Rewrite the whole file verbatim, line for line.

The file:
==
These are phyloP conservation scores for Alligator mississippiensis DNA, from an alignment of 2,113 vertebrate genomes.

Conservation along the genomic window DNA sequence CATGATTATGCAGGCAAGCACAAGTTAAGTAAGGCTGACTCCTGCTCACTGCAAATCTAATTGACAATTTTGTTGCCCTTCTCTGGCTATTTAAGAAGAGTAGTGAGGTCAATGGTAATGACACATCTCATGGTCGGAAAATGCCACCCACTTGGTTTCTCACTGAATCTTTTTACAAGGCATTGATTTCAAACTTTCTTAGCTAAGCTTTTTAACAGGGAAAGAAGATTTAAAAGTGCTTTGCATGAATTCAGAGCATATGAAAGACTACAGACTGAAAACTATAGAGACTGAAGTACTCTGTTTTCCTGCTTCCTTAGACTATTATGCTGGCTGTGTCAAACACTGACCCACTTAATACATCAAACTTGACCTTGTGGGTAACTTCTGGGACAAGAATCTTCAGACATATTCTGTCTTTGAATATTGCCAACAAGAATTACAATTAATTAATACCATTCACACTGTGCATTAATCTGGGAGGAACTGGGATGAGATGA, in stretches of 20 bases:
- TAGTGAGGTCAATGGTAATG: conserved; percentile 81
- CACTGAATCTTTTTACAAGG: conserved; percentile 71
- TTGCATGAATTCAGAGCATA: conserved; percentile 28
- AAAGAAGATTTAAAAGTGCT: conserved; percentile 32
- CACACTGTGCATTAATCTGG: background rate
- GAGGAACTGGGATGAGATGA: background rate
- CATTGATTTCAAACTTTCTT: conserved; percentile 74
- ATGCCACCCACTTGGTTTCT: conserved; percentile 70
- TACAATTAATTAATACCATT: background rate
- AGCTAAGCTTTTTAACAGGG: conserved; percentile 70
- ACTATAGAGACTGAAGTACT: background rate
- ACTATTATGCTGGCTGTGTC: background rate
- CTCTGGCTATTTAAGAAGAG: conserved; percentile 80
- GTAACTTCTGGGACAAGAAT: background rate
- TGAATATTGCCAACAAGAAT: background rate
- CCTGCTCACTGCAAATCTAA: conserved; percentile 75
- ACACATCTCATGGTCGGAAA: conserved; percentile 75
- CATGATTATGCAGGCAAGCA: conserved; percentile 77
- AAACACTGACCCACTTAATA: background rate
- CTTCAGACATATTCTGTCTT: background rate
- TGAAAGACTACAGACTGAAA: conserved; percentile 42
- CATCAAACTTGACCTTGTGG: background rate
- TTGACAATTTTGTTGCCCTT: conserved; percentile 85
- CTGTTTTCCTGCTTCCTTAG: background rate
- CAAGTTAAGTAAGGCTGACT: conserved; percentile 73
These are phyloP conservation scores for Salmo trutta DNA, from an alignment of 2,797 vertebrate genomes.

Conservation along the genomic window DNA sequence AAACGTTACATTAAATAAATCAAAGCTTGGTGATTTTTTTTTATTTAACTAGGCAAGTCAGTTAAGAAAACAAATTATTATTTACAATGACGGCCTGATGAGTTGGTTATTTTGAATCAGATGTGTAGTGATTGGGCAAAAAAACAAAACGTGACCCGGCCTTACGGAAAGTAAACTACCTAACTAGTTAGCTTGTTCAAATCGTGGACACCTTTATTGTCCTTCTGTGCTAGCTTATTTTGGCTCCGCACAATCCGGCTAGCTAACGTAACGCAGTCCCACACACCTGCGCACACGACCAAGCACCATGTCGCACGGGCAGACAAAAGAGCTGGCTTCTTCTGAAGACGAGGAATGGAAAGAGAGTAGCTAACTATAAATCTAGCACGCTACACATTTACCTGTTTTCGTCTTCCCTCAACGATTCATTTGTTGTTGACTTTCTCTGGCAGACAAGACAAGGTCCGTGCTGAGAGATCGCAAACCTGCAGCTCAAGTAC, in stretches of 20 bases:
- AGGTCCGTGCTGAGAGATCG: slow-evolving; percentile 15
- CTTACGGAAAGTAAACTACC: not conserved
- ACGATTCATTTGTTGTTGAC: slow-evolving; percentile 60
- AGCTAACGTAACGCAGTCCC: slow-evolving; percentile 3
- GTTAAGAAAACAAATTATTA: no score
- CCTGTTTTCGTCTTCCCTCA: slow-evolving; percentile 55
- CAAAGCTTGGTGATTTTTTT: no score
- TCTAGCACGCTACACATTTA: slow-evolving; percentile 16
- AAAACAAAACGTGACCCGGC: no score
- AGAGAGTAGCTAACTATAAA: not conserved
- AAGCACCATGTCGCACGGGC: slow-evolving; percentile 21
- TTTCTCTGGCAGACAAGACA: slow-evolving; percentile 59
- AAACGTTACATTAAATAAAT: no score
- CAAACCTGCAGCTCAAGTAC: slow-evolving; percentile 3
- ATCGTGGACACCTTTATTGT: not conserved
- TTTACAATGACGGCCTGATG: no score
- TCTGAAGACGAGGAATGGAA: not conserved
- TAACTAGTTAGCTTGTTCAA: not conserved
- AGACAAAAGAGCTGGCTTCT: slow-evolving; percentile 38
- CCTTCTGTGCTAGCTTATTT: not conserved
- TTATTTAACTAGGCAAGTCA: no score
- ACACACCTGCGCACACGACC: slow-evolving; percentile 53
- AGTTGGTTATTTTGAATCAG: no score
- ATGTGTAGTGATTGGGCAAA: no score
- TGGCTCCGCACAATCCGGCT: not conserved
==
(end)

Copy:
These are phyloP conservation scores for Alligator mississippiensis DNA, from an alignment of 2,113 vertebrate genomes.

Conservation along the genomic window DNA sequence CATGATTATGCAGGCAAGCACAAGTTAAGTAAGGCTGACTCCTGCTCACTGCAAATCTAATTGACAATTTTGTTGCCCTTCTCTGGCTATTTAAGAAGAGTAGTGAGGTCAATGGTAATGACACATCTCATGGTCGGAAAATGCCACCCACTTGGTTTCTCACTGAATCTTTTTACAAGGCATTGATTTCAAACTTTCTTAGCTAAGCTTTTTAACAGGGAAAGAAGATTTAAAAGTGCTTTGCATGAATTCAGAGCATATGAAAGACTACAGACTGAAAACTATAGAGACTGAAGTACTCTGTTTTCCTGCTTCCTTAGACTATTATGCTGGCTGTGTCAAACACTGACCCACTTAATACATCAAACTTGACCTTGTGGGTAACTTCTGGGACAAGAATCTTCAGACATATTCTGTCTTTGAATATTGCCAACAAGAATTACAATTAATTAATACCATTCACACTGTGCATTAATCTGGGAGGAACTGGGATGAGATGA, in stretches of 20 bases:
- TAGTGAGGTCAATGGTAATG: conserved; percentile 81
- CACTGAATCTTTTTACAAGG: conserved; percentile 71
- TTGCATGAATTCAGAGCATA: conserved; percentile 28
- AAAGAAGATTTAAAAGTGCT: conserved; percentile 32
- CACACTGTGCATTAATCTGG: background rate
- GAGGAACTGGGATGAGATGA: background rate
- CATTGATTTCAAACTTTCTT: conserved; percentile 74
- ATGCCACCCACTTGGTTTCT: conserved; percentile 70
- TACAATTAATTAATACCATT: background rate
- AGCTAAGCTTTTTAACAGGG: conserved; percentile 70
- ACTATAGAGACTGAAGTACT: background rate
- ACTATTATGCTGGCTGTGTC: background rate
- CTCTGGCTATTTAAGAAGAG: conserved; percentile 80
- GTAACTTCTGGGACAAGAAT: background rate
- TGAATATTGCCAACAAGAAT: background rate
- CCTGCTCACTGCAAATCTAA: conserved; percentile 75
- ACACATCTCATGGTCGGAAA: conserved; percentile 75
- CATGATTATGCAGGCAAGCA: conserved; percentile 77
- AAACACTGACCCACTTAATA: background rate
- CTTCAGACATATTCTGTCTT: background rate
- TGAAAGACTACAGACTGAAA: conserved; percentile 42
- CATCAAACTTGACCTTGTGG: background rate
- TTGACAATTTTGTTGCCCTT: conserved; percentile 85
- CTGTTTTCCTGCTTCCTTAG: background rate
- CAAGTTAAGTAAGGCTGACT: conserved; percentile 73
These are phyloP conservation scores for Salmo trutta DNA, from an alignment of 2,797 vertebrate genomes.

Conservation along the genomic window DNA sequence AAACGTTACATTAAATAAATCAAAGCTTGGTGATTTTTTTTTATTTAACTAGGCAAGTCAGTTAAGAAAACAAATTATTATTTACAATGACGGCCTGATGAGTTGGTTATTTTGAATCAGATGTGTAGTGATTGGGCAAAAAAACAAAACGTGACCCGGCCTTACGGAAAGTAAACTACCTAACTAGTTAGCTTGTTCAAATCGTGGACACCTTTATTGTCCTTCTGTGCTAGCTTATTTTGGCTCCGCACAATCCGGCTAGCTAACGTAACGCAGTCCCACACACCTGCGCACACGACCAAGCACCATGTCGCACGGGCAGACAAAAGAGCTGGCTTCTTCTGAAGACGAGGAATGGAAAGAGAGTAGCTAACTATAAATCTAGCACGCTACACATTTACCTGTTTTCGTCTTCCCTCAACGATTCATTTGTTGTTGACTTTCTCTGGCAGACAAGACAAGGTCCGTGCTGAGAGATCGCAAACCTGCAGCTCAAGTAC, in stretches of 20 bases:
- AGGTCCGTGCTGAGAGATCG: slow-evolving; percentile 15
- CTTACGGAAAGTAAACTACC: not conserved
- ACGATTCATTTGTTGTTGAC: slow-evolving; percentile 60
- AGCTAACGTAACGCAGTCCC: slow-evolving; percentile 3
- GTTAAGAAAACAAATTATTA: no score
- CCTGTTTTCGTCTTCCCTCA: slow-evolving; percentile 55
- CAAAGCTTGGTGATTTTTTT: no score
- TCTAGCACGCTACACATTTA: slow-evolving; percentile 16
- AAAACAAAACGTGACCCGGC: no score
- AGAGAGTAGCTAACTATAAA: not conserved
- AAGCACCATGTCGCACGGGC: slow-evolving; percentile 21
- TTTCTCTGGCAGACAAGACA: slow-evolving; percentile 59
- AAACGTTACATTAAATAAAT: no score
- CAAACCTGCAGCTCAAGTAC: slow-evolving; percentile 3
- ATCGTGGACACCTTTATTGT: not conserved
- TTTACAATGACGGCCTGATG: no score
- TCTGAAGACGAGGAATGGAA: not conserved
- TAACTAGTTAGCTTGTTCAA: not conserved
- AGACAAAAGAGCTGGCTTCT: slow-evolving; percentile 38
- CCTTCTGTGCTAGCTTATTT: not conserved
- TTATTTAACTAGGCAAGTCA: no score
- ACACACCTGCGCACACGACC: slow-evolving; percentile 53
- AGTTGGTTATTTTGAATCAG: no score
- ATGTGTAGTGATTGGGCAAA: no score
- TGGCTCCGCACAATCCGGCT: not conserved